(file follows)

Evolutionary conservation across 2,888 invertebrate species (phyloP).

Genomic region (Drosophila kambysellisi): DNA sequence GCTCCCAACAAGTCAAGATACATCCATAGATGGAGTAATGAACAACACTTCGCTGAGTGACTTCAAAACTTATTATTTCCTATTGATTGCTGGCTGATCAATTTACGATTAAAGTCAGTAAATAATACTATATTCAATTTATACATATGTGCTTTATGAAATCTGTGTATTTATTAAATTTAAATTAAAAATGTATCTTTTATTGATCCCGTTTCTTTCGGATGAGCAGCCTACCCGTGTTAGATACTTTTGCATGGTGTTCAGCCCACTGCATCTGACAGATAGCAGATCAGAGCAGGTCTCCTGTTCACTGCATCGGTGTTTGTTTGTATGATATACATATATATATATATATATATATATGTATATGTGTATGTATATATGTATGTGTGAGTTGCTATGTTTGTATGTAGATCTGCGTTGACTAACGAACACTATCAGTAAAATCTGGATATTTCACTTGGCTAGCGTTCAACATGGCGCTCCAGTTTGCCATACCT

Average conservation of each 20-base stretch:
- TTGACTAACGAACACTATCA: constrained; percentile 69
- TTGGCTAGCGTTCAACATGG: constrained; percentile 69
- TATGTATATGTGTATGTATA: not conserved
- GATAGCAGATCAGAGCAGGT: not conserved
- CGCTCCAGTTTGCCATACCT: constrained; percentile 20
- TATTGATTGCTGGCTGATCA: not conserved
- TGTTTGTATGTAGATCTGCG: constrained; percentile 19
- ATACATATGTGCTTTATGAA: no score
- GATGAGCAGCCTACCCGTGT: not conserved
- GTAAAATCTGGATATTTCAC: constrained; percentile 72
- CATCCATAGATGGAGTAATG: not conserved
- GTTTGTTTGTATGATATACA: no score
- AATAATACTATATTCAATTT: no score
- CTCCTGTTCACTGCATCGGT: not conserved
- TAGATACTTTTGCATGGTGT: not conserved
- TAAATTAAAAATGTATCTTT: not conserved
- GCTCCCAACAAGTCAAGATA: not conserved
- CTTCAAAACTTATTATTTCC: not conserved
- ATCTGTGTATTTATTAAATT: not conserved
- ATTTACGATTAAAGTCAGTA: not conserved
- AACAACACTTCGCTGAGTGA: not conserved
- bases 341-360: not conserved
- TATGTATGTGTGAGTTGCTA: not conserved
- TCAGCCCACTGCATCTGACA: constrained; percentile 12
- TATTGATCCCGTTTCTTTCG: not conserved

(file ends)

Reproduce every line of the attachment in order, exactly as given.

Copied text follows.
Evolutionary conservation across 2,888 invertebrate species (phyloP).

Genomic region (Drosophila kambysellisi): DNA sequence GCTCCCAACAAGTCAAGATACATCCATAGATGGAGTAATGAACAACACTTCGCTGAGTGACTTCAAAACTTATTATTTCCTATTGATTGCTGGCTGATCAATTTACGATTAAAGTCAGTAAATAATACTATATTCAATTTATACATATGTGCTTTATGAAATCTGTGTATTTATTAAATTTAAATTAAAAATGTATCTTTTATTGATCCCGTTTCTTTCGGATGAGCAGCCTACCCGTGTTAGATACTTTTGCATGGTGTTCAGCCCACTGCATCTGACAGATAGCAGATCAGAGCAGGTCTCCTGTTCACTGCATCGGTGTTTGTTTGTATGATATACATATATATATATATATATATATATGTATATGTGTATGTATATATGTATGTGTGAGTTGCTATGTTTGTATGTAGATCTGCGTTGACTAACGAACACTATCAGTAAAATCTGGATATTTCACTTGGCTAGCGTTCAACATGGCGCTCCAGTTTGCCATACCT

Average conservation of each 20-base stretch:
- TTGACTAACGAACACTATCA: constrained; percentile 69
- TTGGCTAGCGTTCAACATGG: constrained; percentile 69
- TATGTATATGTGTATGTATA: not conserved
- GATAGCAGATCAGAGCAGGT: not conserved
- CGCTCCAGTTTGCCATACCT: constrained; percentile 20
- TATTGATTGCTGGCTGATCA: not conserved
- TGTTTGTATGTAGATCTGCG: constrained; percentile 19
- ATACATATGTGCTTTATGAA: no score
- GATGAGCAGCCTACCCGTGT: not conserved
- GTAAAATCTGGATATTTCAC: constrained; percentile 72
- CATCCATAGATGGAGTAATG: not conserved
- GTTTGTTTGTATGATATACA: no score
- AATAATACTATATTCAATTT: no score
- CTCCTGTTCACTGCATCGGT: not conserved
- TAGATACTTTTGCATGGTGT: not conserved
- TAAATTAAAAATGTATCTTT: not conserved
- GCTCCCAACAAGTCAAGATA: not conserved
- CTTCAAAACTTATTATTTCC: not conserved
- ATCTGTGTATTTATTAAATT: not conserved
- ATTTACGATTAAAGTCAGTA: not conserved
- AACAACACTTCGCTGAGTGA: not conserved
- bases 341-360: not conserved
- TATGTATGTGTGAGTTGCTA: not conserved
- TCAGCCCACTGCATCTGACA: constrained; percentile 12
- TATTGATCCCGTTTCTTTCG: not conserved